In the world of Bible teachers, Beth Moore is a rock star.
She packs sporting arenas and big-name churches. She has written dozens of best-selling books. She has an outsize social media following.
But among some of the male leaders of the Southern Baptist Convention, where she is a member, she has also become a liability.
After suggesting on Twitter that she was spending Mother’s Day preaching at a church — though she did not use the word “preaching” — a crowd of prominent Southern Baptist men charged after her.
“For a woman to teach and preach to adult men is to defy God’s Word and God’s design,” wrote Owen Strachan, professor of Christian theology at Midwestern Baptist Theological Seminary in Kansas City, Mo.
“There’s just something about the order of creation that means that God intends for the preaching voice to be a male voice,” piped in R. Albert Mohler Jr., president of Southern Baptist Theological Seminary in Louisville, Ky., in a podcast.
Josh Buice, pastor of a Southern Baptist church in Georgia, was even more explicit.
The title of his recent blog post: “Why the SBC Should Say ‘No More’ to Beth Moore.”
The uproar is part of a decades-old theological battle over the role of women that appears to be reigniting on the eve of the denomination’s annual meeting, which begins Tuesday (June 11) in Birmingham, Ala.
The Baptist Faith & Message, the SBC’s official statement of doctrinal beliefs, asserts that although men and women are created equal, they have different roles in marriage, family and the church, a position called “complementarianism.”
According to the document, which was amended in 1998 to include a section on the family, a wife “must submit herself graciously to the servant leadership of her husband.” Only men can serve as pastors of a church, a distinction added to the statement in 2000.
Religion News Service could not confirm whether Moore spoke at a church on Mother’s Day, and Moore declined an interview.
She did, however, preach, or she might say “teach,” at Transformation Church, a nondenominational megachurch outside Charlotte, N.C., this past Sunday (June 2).
“We had no idea that there was some kind of controversy brewing,” said Pastor Derwin Gray. “I’d been trying to get Beth to speak for years and her schedule finally opened up.”
Regardless, no one would deny Moore has preached before mixed audiences of men and women. And that has become a mounting concern among some — notably male — SBC leaders, who say it’s OK for women to preach to women, but not to men.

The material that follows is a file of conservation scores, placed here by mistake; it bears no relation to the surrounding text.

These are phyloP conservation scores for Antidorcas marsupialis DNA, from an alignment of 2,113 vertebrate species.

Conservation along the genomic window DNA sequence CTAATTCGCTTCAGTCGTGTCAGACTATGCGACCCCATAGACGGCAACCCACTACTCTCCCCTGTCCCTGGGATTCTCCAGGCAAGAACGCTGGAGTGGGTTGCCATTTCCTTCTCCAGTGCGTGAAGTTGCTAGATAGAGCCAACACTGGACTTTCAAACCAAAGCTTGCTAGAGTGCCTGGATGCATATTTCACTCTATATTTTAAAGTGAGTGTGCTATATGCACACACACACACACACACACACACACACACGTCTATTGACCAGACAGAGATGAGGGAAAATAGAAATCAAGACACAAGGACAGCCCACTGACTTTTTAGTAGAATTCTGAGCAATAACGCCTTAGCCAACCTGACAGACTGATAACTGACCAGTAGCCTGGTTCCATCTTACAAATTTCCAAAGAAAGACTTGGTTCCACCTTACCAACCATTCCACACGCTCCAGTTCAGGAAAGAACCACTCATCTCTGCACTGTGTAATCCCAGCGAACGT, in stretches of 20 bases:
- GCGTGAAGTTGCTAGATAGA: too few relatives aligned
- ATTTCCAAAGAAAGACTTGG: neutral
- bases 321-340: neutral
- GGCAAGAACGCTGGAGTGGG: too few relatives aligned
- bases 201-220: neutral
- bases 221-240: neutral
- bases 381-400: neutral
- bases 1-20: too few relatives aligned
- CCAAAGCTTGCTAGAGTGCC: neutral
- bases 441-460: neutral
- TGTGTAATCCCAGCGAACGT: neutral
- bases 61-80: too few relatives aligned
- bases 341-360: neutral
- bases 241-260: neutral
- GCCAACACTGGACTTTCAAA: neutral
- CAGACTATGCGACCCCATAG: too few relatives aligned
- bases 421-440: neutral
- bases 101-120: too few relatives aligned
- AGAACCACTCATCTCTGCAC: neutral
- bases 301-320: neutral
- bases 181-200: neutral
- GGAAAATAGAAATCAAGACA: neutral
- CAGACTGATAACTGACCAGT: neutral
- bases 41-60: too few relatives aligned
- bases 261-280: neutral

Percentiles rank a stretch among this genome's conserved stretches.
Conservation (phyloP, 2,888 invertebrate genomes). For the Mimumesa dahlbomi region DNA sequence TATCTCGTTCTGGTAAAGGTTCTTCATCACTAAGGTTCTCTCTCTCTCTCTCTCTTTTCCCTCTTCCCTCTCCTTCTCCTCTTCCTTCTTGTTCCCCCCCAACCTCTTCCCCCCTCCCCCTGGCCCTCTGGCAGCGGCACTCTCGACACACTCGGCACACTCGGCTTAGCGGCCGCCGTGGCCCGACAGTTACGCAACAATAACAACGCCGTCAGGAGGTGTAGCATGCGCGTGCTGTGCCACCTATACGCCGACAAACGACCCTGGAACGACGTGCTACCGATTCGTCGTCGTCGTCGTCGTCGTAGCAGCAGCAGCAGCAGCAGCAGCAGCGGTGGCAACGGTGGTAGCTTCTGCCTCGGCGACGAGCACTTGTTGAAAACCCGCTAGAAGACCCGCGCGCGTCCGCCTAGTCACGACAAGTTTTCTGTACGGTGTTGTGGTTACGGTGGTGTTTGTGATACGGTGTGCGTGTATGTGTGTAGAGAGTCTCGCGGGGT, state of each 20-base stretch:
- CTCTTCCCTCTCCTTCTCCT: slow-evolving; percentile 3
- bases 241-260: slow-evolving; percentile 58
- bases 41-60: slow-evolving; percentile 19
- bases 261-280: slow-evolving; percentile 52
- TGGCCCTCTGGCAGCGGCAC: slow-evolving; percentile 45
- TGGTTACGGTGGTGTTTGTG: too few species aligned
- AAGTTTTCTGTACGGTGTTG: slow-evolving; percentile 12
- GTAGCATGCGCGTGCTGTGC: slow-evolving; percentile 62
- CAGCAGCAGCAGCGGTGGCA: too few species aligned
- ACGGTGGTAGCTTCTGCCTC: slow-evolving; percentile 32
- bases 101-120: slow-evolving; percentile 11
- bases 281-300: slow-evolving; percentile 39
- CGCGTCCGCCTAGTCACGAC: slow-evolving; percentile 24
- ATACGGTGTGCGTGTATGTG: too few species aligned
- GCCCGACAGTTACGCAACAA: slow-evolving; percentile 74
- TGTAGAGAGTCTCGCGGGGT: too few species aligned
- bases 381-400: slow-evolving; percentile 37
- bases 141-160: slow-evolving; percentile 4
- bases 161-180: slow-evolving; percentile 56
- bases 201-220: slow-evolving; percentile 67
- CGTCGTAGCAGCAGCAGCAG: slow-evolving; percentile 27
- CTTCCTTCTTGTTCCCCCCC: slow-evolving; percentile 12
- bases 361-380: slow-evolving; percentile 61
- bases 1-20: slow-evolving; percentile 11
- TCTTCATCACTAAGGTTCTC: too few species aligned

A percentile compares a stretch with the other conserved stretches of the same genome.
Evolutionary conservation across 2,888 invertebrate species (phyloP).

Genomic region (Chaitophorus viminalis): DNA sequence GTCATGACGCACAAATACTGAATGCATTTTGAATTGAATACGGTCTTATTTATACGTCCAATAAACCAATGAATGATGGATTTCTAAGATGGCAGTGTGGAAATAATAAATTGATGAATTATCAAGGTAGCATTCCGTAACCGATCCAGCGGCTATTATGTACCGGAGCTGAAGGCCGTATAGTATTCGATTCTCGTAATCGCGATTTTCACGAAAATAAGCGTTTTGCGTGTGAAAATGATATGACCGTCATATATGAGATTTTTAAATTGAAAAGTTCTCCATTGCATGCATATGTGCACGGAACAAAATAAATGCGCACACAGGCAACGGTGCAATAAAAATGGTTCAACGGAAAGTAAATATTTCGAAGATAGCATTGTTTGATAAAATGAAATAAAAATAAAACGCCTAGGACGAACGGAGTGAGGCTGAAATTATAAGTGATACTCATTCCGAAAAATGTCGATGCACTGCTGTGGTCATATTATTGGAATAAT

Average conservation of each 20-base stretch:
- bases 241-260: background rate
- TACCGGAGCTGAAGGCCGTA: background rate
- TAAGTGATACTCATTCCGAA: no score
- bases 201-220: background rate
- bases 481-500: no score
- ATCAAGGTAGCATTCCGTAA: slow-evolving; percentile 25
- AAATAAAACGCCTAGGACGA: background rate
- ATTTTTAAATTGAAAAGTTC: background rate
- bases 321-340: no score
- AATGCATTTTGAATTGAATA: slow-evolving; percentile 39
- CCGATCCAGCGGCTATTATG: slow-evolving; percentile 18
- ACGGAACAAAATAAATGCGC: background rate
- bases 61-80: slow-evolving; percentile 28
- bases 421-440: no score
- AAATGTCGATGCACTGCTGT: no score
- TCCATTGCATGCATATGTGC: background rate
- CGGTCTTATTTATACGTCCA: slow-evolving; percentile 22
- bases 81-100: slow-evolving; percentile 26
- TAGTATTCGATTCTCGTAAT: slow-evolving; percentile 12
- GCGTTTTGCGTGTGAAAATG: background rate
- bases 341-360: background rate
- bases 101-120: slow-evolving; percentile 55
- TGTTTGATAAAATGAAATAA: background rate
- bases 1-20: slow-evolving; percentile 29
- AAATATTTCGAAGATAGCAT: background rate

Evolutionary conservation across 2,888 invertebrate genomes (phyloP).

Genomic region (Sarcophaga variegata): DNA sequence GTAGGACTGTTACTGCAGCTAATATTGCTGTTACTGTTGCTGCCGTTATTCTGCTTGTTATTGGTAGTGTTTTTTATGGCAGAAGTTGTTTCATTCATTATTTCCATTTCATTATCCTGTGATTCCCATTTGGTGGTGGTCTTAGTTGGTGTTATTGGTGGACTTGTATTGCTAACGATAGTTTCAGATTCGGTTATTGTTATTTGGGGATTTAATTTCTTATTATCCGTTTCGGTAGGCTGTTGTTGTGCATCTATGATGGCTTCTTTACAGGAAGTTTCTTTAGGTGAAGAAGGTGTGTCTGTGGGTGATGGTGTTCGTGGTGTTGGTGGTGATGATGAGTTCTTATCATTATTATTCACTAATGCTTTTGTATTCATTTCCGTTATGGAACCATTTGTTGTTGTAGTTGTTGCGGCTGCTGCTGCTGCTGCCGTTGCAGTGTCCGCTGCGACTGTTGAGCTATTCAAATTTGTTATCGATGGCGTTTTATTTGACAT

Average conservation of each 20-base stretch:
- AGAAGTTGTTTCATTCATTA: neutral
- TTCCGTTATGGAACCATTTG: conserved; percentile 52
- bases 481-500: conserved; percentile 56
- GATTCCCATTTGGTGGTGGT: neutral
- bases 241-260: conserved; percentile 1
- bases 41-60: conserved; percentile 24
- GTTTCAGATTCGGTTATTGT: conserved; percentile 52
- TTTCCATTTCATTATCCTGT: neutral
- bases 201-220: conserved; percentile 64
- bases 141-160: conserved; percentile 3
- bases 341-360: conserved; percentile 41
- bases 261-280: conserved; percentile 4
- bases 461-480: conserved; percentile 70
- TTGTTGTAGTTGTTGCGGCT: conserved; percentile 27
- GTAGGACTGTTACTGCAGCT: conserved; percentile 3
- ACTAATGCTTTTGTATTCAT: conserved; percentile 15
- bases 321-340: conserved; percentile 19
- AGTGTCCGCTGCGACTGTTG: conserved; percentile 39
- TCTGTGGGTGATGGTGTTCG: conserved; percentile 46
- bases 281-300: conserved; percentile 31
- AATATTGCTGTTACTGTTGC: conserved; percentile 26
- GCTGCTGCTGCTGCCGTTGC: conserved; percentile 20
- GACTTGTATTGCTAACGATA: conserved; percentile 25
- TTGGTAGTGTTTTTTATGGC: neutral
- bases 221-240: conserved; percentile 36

Moore, who is 61 and lives in Houston, has for years toed the line with Southern Baptist orthodoxy, carefully balancing her teaching role with the demands of Christian femininity as defined by evangelicals.
But the election of Donald Trump in 2016, and the pre-election debate over the now-infamous “Access Hollywood” tape, in which Trump boasted about groping women’s genitals, appeared to break something in her, especially after numerous Christian leaders appeared to condone the behavior as “locker-room talk.”
Moore, a survivor of sex abuse, tweeted recently that 2016 was a turning point. She also said she felt “compelled to my bones by the Holy Spirit – I don’t want to be but I am – to draw attention to the sexism & misogyny that is rampant in segments of the SBC, cloaked by piety & bearing the stench of hypocrisy.”
That reproachful tone was new to Moore, who prior to the #MeToo movement had struck a more cheerful note.
“My hunch is that it’s precipitated a lot of soul-searching for her and for a lot of women like her, who have been willing to continue within a more traditional, gendered role,” said Nancy Ammerman, a professor of sociology at Boston University School of Theology. “Seeing the way that has been harmful to so many women has caused this kind of soul-searching.”
That more critical tone has been amplified by social media, especially Twitter.
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Source: Religion News Service